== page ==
Our current appartment is fine, 2 bedrooms and in an excellent location. But at some point we want to move to something bigger...

So we keep an eye on the housing websites. Similar to the NVM/Funda website in The Netherlands they have MLS. Ge-an prefers this site, I like Realtylink more, they are both very primitive compared to Funda. I would love to get my hands on the raw data and build something more useful.

Anyway, we saw a house that whas in a nice location, three bedrooms and relatively cheap. It being so cheap whe had our reservations, there must be soemthing wrong.

We went over and had a look, it was very nice.. We could see us living there for quite a while. But the realtor was very pushy.

There are some differences how things work here compared to The Netherlands. A realtor can have both the Buyer-Realtor and Seller-Realtor at the same time (if the seller is OK with that).
Also, all realtor related costs are payed by the seller. That means that if one realtor does both sides the gets payed twice, and the seller can normally negotiate a somewhat lower rate with the realtor, so both parties are interested in somebody who is willing to use the same realtor..

When we looked at the house we where basically given a deadline of 19:00 that day (it was 16:00 when we looked at the house). They had another offer from somebody, but from an other realtor. If the own realtor has a customer, they have preference over the other customer. So she clearly was interested in selling it to us for the reason describe above.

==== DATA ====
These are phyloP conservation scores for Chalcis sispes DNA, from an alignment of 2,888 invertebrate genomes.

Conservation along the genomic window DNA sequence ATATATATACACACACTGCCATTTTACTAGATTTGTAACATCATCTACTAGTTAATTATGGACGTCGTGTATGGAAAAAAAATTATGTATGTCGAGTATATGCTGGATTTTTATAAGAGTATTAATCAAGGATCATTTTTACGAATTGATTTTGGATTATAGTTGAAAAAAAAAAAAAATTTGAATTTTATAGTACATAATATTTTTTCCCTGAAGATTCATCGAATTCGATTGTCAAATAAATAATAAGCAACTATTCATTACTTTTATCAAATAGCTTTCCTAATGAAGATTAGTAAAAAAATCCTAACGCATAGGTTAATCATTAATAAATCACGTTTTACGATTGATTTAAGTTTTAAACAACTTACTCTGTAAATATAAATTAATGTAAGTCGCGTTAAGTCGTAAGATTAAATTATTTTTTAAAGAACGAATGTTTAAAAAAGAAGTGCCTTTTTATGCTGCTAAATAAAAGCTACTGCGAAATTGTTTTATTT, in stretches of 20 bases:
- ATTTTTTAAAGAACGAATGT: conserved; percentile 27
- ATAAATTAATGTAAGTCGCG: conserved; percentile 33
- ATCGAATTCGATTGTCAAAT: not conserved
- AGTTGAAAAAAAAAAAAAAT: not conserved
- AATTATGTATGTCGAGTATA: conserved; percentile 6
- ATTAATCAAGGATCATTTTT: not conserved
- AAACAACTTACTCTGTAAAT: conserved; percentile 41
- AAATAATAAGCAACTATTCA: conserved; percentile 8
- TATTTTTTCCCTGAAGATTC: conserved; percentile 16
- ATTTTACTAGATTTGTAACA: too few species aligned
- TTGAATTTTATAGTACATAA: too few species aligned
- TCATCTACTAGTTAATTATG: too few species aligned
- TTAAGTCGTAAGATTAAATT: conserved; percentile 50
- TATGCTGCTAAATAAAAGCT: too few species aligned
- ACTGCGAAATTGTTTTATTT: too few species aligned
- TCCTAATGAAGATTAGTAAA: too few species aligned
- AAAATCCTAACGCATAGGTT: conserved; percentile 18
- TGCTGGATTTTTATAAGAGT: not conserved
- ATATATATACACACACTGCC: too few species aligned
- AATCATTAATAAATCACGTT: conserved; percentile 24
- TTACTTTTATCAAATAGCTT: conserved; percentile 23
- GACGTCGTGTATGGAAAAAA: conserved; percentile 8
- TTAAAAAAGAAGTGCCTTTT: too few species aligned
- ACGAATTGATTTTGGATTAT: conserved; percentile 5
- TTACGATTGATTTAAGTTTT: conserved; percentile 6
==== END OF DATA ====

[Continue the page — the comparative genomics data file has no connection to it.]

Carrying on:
But we had no intention of being rushed into a purchase of this size :-)

She called us the next day that the other buyer was unable to arrange financing so we still had a shot. The problems raising financing was the same the same reason she had given why the house had not sold yet (2 weeks on the market, 6 offers). We did not know what to believe, it sounded a bit strange.

One of the previous buyers had been very close to making the deal, but had at the last minute not been able to raise financing. For him a layer had reviewed all the documents.
The realtor arranged a call with the lawyer to explain to us what he had found. That conversation was extremely helpful.

In Canada most appartments/townhouse are part of a larger development. All owner of a part of a development are member of a so called strata (similar to the "Vereninging van Eigenaren)"). Before the strata came into existence the normal construction whas that of a "undivided interest". The big difference between undivided interest and a strata is that in a strata all the units are measured exactly aand you are given ownership title to exactly that piece of space (ie you realy the space of the unit). In undivided interest everything is owned by everybody. So your unit is owned by all other people as well (and other people's units are owned by you).

Banks don't like this undivided interest construction and won't provide financing unless you can either do a large downpayment OR take additional coverage for the risk the bank sees. As a result it's harded to arrange financing, and the price of these units are quite a bit lower then a comparable unit in a strata.

That suddenly made things a whole lot clearer. There was nothing really wrong with the unit. It was just the banks with their normal (risk adverse) nature.

Our last house-buying-selling experience was not a good one, so we are a bit careful. If the banks change there mind a bit more in a few years and will not provide financing at all for undivided interest, we would end up with a worthless house. Not a risk we want to take.

We now decided that we:


But that can change ofcourse the second we see another realy nice house :-)

Posted by Brijn at 10:30 am | Comments (0)